The Confederation of Indian Industries (CII) has recommended the introduction of a “democracy cess” for funding political activity and elections.

A report of the CII's task force on electoral reforms said a cess at the rate of 0.2 per cent of the income tax payable be levied on all IT payers including corporates, traders, individuals, institutions, organisations, trusts and societies, which could be used for funding elections.

“The democracy cess amount is to be paid by cheque directly by the IT payer to any one or more Election Commission-recognised political party of the IT payer's choice,” the report said. It added that there is a need to recognise that the deficiencies in the funding system for political activities are leading to corruption, inflow of black money and undesirable economic activity.

The report was released at a session on “good governance” in the annual general meeting of the CII. Talking at the session, the Chief Election Commissioner, Mr S.Y. Quraishi, said the increase in the voters' turnout in recent elections proved that efforts to ensure free and fair elections have paid off. “Voter apathy continues to worry us,” he added.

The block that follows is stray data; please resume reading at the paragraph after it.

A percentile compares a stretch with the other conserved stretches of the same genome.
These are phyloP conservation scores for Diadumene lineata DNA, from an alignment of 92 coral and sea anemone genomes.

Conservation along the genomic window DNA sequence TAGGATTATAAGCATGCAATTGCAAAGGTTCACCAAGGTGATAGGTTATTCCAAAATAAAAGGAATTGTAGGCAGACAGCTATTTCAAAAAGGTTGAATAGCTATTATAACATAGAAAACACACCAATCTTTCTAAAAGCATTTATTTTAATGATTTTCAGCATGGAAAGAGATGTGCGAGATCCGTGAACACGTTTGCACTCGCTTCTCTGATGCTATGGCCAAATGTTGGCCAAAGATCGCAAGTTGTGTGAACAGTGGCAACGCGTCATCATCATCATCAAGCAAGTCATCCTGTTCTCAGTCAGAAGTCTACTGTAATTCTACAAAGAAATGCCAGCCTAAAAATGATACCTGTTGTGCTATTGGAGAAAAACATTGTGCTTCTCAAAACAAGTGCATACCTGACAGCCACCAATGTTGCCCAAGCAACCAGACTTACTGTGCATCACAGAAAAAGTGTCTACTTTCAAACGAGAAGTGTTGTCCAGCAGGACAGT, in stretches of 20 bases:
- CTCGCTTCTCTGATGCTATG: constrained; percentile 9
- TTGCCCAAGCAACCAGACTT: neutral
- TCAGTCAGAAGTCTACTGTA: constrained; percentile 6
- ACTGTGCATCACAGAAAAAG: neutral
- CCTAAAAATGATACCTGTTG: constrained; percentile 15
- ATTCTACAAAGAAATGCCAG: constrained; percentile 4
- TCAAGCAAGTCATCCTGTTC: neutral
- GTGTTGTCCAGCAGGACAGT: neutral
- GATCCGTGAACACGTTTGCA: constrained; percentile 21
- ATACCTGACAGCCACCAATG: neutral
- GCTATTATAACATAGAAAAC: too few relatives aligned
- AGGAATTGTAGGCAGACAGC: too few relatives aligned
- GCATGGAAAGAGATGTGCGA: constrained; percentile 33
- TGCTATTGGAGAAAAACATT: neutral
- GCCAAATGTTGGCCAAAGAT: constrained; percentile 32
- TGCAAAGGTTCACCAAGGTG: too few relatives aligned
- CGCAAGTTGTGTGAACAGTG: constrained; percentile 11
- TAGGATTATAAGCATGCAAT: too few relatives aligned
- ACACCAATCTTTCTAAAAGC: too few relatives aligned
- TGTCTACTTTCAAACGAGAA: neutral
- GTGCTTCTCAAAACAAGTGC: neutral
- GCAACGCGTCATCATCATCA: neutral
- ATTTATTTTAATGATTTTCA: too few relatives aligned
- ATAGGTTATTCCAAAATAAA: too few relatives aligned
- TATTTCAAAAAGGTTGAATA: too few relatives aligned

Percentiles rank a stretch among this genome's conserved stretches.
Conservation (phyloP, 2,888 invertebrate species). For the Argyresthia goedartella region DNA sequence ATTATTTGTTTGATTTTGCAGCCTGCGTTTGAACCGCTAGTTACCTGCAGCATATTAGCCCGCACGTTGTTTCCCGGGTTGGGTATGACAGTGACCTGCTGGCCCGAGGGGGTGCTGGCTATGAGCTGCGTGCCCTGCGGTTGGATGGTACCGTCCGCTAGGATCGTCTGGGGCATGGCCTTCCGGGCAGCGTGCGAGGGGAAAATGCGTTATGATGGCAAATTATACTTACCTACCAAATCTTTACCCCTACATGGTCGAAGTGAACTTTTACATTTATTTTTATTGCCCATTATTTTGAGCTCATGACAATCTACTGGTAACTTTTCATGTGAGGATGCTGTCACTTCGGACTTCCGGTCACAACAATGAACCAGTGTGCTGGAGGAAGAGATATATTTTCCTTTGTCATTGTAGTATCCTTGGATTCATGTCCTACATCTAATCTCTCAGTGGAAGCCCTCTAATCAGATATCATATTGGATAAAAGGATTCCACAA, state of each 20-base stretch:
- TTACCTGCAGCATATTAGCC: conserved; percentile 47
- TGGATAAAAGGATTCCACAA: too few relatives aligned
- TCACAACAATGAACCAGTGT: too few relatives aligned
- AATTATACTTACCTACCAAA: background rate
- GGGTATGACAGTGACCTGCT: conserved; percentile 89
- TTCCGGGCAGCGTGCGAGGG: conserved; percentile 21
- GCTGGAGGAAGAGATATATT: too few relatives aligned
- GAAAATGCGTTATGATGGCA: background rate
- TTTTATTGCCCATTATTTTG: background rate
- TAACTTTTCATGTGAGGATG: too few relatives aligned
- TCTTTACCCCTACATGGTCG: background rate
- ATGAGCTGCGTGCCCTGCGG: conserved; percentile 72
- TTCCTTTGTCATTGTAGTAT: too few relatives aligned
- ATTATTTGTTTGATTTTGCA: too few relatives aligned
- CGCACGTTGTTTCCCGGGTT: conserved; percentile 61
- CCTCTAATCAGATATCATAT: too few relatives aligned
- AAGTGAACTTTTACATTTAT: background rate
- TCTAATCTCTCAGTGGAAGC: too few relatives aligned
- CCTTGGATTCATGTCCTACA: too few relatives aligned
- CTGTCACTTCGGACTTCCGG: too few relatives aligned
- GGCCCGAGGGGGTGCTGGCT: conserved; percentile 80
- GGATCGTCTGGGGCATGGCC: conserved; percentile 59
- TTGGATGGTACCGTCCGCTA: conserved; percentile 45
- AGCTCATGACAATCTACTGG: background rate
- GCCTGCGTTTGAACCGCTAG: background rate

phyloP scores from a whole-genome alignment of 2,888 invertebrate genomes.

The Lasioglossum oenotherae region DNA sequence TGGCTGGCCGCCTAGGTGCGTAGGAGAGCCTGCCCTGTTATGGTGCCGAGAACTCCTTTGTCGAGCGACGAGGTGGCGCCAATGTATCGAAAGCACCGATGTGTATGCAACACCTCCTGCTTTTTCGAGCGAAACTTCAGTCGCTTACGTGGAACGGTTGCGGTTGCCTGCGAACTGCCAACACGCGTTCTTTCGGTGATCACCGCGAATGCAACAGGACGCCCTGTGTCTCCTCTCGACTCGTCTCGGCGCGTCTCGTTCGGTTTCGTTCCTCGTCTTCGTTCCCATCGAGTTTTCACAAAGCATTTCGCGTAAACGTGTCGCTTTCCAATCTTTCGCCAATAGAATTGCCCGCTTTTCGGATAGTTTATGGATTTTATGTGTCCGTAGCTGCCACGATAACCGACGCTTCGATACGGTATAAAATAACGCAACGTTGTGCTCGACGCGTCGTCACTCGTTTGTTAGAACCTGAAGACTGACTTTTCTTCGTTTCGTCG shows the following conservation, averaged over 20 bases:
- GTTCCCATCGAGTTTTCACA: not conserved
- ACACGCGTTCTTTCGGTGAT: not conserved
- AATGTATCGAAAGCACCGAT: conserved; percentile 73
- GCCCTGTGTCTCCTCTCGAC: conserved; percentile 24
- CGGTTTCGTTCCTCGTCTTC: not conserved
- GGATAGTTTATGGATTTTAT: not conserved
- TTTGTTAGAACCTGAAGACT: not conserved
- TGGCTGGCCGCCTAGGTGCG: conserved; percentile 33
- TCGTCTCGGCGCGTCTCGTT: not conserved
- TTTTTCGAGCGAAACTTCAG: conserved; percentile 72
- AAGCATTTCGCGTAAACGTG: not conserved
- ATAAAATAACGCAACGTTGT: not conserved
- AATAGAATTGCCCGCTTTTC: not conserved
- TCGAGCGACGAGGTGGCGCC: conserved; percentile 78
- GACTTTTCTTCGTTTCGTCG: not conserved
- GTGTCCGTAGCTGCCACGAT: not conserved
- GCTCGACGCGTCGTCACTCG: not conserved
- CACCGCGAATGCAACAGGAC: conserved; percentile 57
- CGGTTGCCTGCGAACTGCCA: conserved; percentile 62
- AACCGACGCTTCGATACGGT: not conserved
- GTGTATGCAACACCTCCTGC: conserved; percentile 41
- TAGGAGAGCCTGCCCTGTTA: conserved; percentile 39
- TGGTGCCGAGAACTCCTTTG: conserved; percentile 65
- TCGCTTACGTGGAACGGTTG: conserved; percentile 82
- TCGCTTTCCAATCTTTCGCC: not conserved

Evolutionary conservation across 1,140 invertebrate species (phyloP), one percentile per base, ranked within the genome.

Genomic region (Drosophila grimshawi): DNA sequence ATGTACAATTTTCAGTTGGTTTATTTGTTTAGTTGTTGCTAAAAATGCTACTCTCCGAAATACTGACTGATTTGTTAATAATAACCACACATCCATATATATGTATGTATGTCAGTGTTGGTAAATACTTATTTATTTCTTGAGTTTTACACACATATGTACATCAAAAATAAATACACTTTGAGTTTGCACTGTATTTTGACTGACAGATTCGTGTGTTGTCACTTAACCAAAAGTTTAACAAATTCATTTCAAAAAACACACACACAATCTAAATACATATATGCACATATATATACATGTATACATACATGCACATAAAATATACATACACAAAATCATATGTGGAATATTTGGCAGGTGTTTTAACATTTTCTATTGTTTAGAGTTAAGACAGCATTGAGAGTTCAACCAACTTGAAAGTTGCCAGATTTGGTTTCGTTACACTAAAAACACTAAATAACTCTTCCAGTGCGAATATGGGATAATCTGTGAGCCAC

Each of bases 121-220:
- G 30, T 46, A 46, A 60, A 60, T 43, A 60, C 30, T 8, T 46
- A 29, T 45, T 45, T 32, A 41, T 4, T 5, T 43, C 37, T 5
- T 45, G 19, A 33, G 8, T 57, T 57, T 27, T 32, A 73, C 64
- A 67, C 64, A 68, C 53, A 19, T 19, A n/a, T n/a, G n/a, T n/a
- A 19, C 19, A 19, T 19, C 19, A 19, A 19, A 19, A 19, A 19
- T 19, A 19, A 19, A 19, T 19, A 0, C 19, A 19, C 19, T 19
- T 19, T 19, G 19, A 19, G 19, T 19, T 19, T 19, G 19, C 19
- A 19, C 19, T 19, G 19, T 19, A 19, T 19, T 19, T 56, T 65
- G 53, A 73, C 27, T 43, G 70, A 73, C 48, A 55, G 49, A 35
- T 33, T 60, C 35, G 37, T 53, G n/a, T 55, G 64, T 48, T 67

The Chief Vigilance Commissioner, Mr Pradeep Kumar, said there is a need to amend the Anti Corruption Act so that the bribe-givers would also get the same legal treatment as bribe-takers. “For the first time in the country's history a Cabinet Minister, a Secretary and top corporate leaders are put behind bars. The law is being applied equally and uniformly,” Mr Kumar said.

The CII task force's report also said that there should be enforcement of the disclosure of the criminal antecedents of candidates. It also recommended that “serious candidates” should be encouraged in the election process. The report said the expenditure limit for each Parliamentary constituency should be raised to Rs 5 crore for preventing under-reporting and other malpractices.

(This article was published on April 17, 2012)
XThese are links to The Hindu Business Line suggested by Outbrain, which may or may not be relevant to the other content on this page. You can read Outbrain's privacy and cookie policy here.